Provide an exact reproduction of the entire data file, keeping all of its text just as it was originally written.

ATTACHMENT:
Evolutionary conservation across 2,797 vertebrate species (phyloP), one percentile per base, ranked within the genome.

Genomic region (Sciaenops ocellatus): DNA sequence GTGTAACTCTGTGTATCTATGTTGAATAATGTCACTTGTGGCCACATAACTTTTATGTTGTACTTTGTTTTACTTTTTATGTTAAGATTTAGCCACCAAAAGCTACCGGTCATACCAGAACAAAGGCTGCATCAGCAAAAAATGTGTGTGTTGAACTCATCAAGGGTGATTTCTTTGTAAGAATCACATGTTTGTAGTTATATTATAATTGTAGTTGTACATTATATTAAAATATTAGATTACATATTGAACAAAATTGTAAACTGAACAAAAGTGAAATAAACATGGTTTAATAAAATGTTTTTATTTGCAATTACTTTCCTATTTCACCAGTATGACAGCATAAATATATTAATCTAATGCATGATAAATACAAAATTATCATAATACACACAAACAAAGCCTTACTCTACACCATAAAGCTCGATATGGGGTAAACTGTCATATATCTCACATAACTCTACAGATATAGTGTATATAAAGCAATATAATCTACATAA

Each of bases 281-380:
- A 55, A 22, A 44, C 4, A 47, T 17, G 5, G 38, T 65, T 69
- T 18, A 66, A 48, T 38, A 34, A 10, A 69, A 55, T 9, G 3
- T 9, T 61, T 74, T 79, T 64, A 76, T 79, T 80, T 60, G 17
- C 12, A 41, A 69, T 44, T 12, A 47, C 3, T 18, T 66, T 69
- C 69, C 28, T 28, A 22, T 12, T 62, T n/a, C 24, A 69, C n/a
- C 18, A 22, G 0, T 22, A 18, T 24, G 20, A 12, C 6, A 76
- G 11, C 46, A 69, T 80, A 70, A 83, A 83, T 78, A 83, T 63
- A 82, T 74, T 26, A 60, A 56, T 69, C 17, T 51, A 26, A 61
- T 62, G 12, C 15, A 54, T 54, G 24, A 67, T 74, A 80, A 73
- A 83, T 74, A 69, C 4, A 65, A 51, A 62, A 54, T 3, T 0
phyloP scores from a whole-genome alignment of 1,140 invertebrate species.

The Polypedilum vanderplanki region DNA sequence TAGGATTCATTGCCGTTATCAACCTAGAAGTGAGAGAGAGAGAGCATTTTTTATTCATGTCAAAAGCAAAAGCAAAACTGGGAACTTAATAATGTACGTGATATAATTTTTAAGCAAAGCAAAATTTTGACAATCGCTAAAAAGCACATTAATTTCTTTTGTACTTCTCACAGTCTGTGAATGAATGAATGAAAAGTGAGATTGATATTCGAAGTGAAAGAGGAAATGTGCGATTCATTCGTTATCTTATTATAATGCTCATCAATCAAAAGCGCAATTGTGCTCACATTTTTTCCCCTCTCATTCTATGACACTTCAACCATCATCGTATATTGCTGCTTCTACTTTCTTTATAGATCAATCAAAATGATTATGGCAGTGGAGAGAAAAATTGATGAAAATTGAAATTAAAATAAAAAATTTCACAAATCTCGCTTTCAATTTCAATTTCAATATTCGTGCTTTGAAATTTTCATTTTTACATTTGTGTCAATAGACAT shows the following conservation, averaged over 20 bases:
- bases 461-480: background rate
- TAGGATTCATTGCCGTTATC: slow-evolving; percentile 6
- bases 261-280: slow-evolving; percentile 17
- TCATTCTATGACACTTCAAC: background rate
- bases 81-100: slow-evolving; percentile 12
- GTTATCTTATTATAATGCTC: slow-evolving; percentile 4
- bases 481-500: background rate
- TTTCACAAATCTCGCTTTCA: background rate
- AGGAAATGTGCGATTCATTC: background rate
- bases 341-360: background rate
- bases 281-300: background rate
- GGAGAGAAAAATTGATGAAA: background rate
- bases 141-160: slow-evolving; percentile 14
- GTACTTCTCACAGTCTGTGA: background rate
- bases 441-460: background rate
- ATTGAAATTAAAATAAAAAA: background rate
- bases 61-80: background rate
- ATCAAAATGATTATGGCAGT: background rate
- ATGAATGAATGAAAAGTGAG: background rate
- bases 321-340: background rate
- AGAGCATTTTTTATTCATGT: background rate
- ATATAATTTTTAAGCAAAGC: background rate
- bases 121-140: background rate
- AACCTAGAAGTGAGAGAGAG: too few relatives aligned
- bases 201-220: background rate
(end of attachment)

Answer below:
Evolutionary conservation across 2,797 vertebrate species (phyloP), one percentile per base, ranked within the genome.

Genomic region (Sciaenops ocellatus): DNA sequence GTGTAACTCTGTGTATCTATGTTGAATAATGTCACTTGTGGCCACATAACTTTTATGTTGTACTTTGTTTTACTTTTTATGTTAAGATTTAGCCACCAAAAGCTACCGGTCATACCAGAACAAAGGCTGCATCAGCAAAAAATGTGTGTGTTGAACTCATCAAGGGTGATTTCTTTGTAAGAATCACATGTTTGTAGTTATATTATAATTGTAGTTGTACATTATATTAAAATATTAGATTACATATTGAACAAAATTGTAAACTGAACAAAAGTGAAATAAACATGGTTTAATAAAATGTTTTTATTTGCAATTACTTTCCTATTTCACCAGTATGACAGCATAAATATATTAATCTAATGCATGATAAATACAAAATTATCATAATACACACAAACAAAGCCTTACTCTACACCATAAAGCTCGATATGGGGTAAACTGTCATATATCTCACATAACTCTACAGATATAGTGTATATAAAGCAATATAATCTACATAA

Each of bases 281-380:
- A 55, A 22, A 44, C 4, A 47, T 17, G 5, G 38, T 65, T 69
- T 18, A 66, A 48, T 38, A 34, A 10, A 69, A 55, T 9, G 3
- T 9, T 61, T 74, T 79, T 64, A 76, T 79, T 80, T 60, G 17
- C 12, A 41, A 69, T 44, T 12, A 47, C 3, T 18, T 66, T 69
- C 69, C 28, T 28, A 22, T 12, T 62, T n/a, C 24, A 69, C n/a
- C 18, A 22, G 0, T 22, A 18, T 24, G 20, A 12, C 6, A 76
- G 11, C 46, A 69, T 80, A 70, A 83, A 83, T 78, A 83, T 63
- A 82, T 74, T 26, A 60, A 56, T 69, C 17, T 51, A 26, A 61
- T 62, G 12, C 15, A 54, T 54, G 24, A 67, T 74, A 80, A 73
- A 83, T 74, A 69, C 4, A 65, A 51, A 62, A 54, T 3, T 0
phyloP scores from a whole-genome alignment of 1,140 invertebrate species.

The Polypedilum vanderplanki region DNA sequence TAGGATTCATTGCCGTTATCAACCTAGAAGTGAGAGAGAGAGAGCATTTTTTATTCATGTCAAAAGCAAAAGCAAAACTGGGAACTTAATAATGTACGTGATATAATTTTTAAGCAAAGCAAAATTTTGACAATCGCTAAAAAGCACATTAATTTCTTTTGTACTTCTCACAGTCTGTGAATGAATGAATGAAAAGTGAGATTGATATTCGAAGTGAAAGAGGAAATGTGCGATTCATTCGTTATCTTATTATAATGCTCATCAATCAAAAGCGCAATTGTGCTCACATTTTTTCCCCTCTCATTCTATGACACTTCAACCATCATCGTATATTGCTGCTTCTACTTTCTTTATAGATCAATCAAAATGATTATGGCAGTGGAGAGAAAAATTGATGAAAATTGAAATTAAAATAAAAAATTTCACAAATCTCGCTTTCAATTTCAATTTCAATATTCGTGCTTTGAAATTTTCATTTTTACATTTGTGTCAATAGACAT shows the following conservation, averaged over 20 bases:
- bases 461-480: background rate
- TAGGATTCATTGCCGTTATC: slow-evolving; percentile 6
- bases 261-280: slow-evolving; percentile 17
- TCATTCTATGACACTTCAAC: background rate
- bases 81-100: slow-evolving; percentile 12
- GTTATCTTATTATAATGCTC: slow-evolving; percentile 4
- bases 481-500: background rate
- TTTCACAAATCTCGCTTTCA: background rate
- AGGAAATGTGCGATTCATTC: background rate
- bases 341-360: background rate
- bases 281-300: background rate
- GGAGAGAAAAATTGATGAAA: background rate
- bases 141-160: slow-evolving; percentile 14
- GTACTTCTCACAGTCTGTGA: background rate
- bases 441-460: background rate
- ATTGAAATTAAAATAAAAAA: background rate
- bases 61-80: background rate
- ATCAAAATGATTATGGCAGT: background rate
- ATGAATGAATGAAAAGTGAG: background rate
- bases 321-340: background rate
- AGAGCATTTTTTATTCATGT: background rate
- ATATAATTTTTAAGCAAAGC: background rate
- bases 121-140: background rate
- AACCTAGAAGTGAGAGAGAG: too few relatives aligned
- bases 201-220: background rate